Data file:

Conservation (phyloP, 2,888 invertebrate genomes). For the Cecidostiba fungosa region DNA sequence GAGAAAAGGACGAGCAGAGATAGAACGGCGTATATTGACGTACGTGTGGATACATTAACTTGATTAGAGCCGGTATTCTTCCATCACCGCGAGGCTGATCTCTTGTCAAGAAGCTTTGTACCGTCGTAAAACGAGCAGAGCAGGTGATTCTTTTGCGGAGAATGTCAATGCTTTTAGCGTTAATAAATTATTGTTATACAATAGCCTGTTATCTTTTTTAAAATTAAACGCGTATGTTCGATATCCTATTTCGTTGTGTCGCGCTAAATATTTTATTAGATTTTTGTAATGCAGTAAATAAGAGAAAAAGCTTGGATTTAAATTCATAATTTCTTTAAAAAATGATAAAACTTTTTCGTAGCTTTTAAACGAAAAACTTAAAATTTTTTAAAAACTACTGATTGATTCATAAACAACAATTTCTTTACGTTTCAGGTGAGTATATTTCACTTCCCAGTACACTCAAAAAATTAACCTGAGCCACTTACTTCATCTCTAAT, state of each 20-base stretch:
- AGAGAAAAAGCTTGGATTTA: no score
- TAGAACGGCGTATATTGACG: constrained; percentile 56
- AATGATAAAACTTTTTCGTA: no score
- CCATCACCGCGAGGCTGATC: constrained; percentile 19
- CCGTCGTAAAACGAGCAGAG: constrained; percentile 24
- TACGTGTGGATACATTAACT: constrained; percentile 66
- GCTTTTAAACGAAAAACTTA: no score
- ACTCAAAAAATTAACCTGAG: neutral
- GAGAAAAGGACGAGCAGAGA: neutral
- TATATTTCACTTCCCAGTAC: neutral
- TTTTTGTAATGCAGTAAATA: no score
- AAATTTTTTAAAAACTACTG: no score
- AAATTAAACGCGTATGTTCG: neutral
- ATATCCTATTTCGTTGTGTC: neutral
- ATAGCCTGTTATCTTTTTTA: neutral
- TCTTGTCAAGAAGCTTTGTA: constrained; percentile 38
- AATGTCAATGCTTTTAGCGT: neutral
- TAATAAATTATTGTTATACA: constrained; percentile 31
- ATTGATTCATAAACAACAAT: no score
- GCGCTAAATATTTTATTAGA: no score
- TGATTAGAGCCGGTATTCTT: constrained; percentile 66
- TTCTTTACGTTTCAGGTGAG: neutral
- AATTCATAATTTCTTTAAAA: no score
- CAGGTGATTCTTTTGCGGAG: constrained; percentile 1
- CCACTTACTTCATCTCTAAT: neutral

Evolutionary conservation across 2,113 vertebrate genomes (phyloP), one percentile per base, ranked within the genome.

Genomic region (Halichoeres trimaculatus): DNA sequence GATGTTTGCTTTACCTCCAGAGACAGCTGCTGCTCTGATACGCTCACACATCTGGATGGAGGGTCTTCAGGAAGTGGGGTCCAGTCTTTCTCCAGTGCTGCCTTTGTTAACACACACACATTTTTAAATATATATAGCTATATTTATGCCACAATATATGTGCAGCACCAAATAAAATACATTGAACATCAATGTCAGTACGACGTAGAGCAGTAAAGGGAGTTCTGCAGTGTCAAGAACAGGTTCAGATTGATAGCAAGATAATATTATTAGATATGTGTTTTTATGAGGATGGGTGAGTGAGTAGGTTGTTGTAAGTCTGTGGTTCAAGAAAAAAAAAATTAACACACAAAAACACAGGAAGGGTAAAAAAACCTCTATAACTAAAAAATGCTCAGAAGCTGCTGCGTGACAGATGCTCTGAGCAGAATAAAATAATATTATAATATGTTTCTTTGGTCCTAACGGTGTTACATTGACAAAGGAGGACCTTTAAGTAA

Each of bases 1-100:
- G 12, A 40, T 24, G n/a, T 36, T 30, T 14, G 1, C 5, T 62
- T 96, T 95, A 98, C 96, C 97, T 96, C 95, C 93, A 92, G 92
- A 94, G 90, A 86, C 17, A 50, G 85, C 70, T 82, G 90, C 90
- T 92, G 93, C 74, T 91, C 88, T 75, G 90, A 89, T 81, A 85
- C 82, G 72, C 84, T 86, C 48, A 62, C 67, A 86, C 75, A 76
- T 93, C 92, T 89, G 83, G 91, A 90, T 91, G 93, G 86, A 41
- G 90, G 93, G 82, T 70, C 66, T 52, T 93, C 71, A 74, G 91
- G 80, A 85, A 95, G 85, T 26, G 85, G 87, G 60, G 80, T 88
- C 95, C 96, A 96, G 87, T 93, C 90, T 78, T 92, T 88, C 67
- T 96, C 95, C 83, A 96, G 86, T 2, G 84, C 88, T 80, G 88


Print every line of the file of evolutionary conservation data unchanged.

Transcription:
Conservation (phyloP, 2,888 invertebrate genomes). For the Cecidostiba fungosa region DNA sequence GAGAAAAGGACGAGCAGAGATAGAACGGCGTATATTGACGTACGTGTGGATACATTAACTTGATTAGAGCCGGTATTCTTCCATCACCGCGAGGCTGATCTCTTGTCAAGAAGCTTTGTACCGTCGTAAAACGAGCAGAGCAGGTGATTCTTTTGCGGAGAATGTCAATGCTTTTAGCGTTAATAAATTATTGTTATACAATAGCCTGTTATCTTTTTTAAAATTAAACGCGTATGTTCGATATCCTATTTCGTTGTGTCGCGCTAAATATTTTATTAGATTTTTGTAATGCAGTAAATAAGAGAAAAAGCTTGGATTTAAATTCATAATTTCTTTAAAAAATGATAAAACTTTTTCGTAGCTTTTAAACGAAAAACTTAAAATTTTTTAAAAACTACTGATTGATTCATAAACAACAATTTCTTTACGTTTCAGGTGAGTATATTTCACTTCCCAGTACACTCAAAAAATTAACCTGAGCCACTTACTTCATCTCTAAT, state of each 20-base stretch:
- AGAGAAAAAGCTTGGATTTA: no score
- TAGAACGGCGTATATTGACG: constrained; percentile 56
- AATGATAAAACTTTTTCGTA: no score
- CCATCACCGCGAGGCTGATC: constrained; percentile 19
- CCGTCGTAAAACGAGCAGAG: constrained; percentile 24
- TACGTGTGGATACATTAACT: constrained; percentile 66
- GCTTTTAAACGAAAAACTTA: no score
- ACTCAAAAAATTAACCTGAG: neutral
- GAGAAAAGGACGAGCAGAGA: neutral
- TATATTTCACTTCCCAGTAC: neutral
- TTTTTGTAATGCAGTAAATA: no score
- AAATTTTTTAAAAACTACTG: no score
- AAATTAAACGCGTATGTTCG: neutral
- ATATCCTATTTCGTTGTGTC: neutral
- ATAGCCTGTTATCTTTTTTA: neutral
- TCTTGTCAAGAAGCTTTGTA: constrained; percentile 38
- AATGTCAATGCTTTTAGCGT: neutral
- TAATAAATTATTGTTATACA: constrained; percentile 31
- ATTGATTCATAAACAACAAT: no score
- GCGCTAAATATTTTATTAGA: no score
- TGATTAGAGCCGGTATTCTT: constrained; percentile 66
- TTCTTTACGTTTCAGGTGAG: neutral
- AATTCATAATTTCTTTAAAA: no score
- CAGGTGATTCTTTTGCGGAG: constrained; percentile 1
- CCACTTACTTCATCTCTAAT: neutral

Evolutionary conservation across 2,113 vertebrate genomes (phyloP), one percentile per base, ranked within the genome.

Genomic region (Halichoeres trimaculatus): DNA sequence GATGTTTGCTTTACCTCCAGAGACAGCTGCTGCTCTGATACGCTCACACATCTGGATGGAGGGTCTTCAGGAAGTGGGGTCCAGTCTTTCTCCAGTGCTGCCTTTGTTAACACACACACATTTTTAAATATATATAGCTATATTTATGCCACAATATATGTGCAGCACCAAATAAAATACATTGAACATCAATGTCAGTACGACGTAGAGCAGTAAAGGGAGTTCTGCAGTGTCAAGAACAGGTTCAGATTGATAGCAAGATAATATTATTAGATATGTGTTTTTATGAGGATGGGTGAGTGAGTAGGTTGTTGTAAGTCTGTGGTTCAAGAAAAAAAAAATTAACACACAAAAACACAGGAAGGGTAAAAAAACCTCTATAACTAAAAAATGCTCAGAAGCTGCTGCGTGACAGATGCTCTGAGCAGAATAAAATAATATTATAATATGTTTCTTTGGTCCTAACGGTGTTACATTGACAAAGGAGGACCTTTAAGTAA

Each of bases 1-100:
- G 12, A 40, T 24, G n/a, T 36, T 30, T 14, G 1, C 5, T 62
- T 96, T 95, A 98, C 96, C 97, T 96, C 95, C 93, A 92, G 92
- A 94, G 90, A 86, C 17, A 50, G 85, C 70, T 82, G 90, C 90
- T 92, G 93, C 74, T 91, C 88, T 75, G 90, A 89, T 81, A 85
- C 82, G 72, C 84, T 86, C 48, A 62, C 67, A 86, C 75, A 76
- T 93, C 92, T 89, G 83, G 91, A 90, T 91, G 93, G 86, A 41
- G 90, G 93, G 82, T 70, C 66, T 52, T 93, C 71, A 74, G 91
- G 80, A 85, A 95, G 85, T 26, G 85, G 87, G 60, G 80, T 88
- C 95, C 96, A 96, G 87, T 93, C 90, T 78, T 92, T 88, C 67
- T 96, C 95, C 83, A 96, G 86, T 2, G 84, C 88, T 80, G 88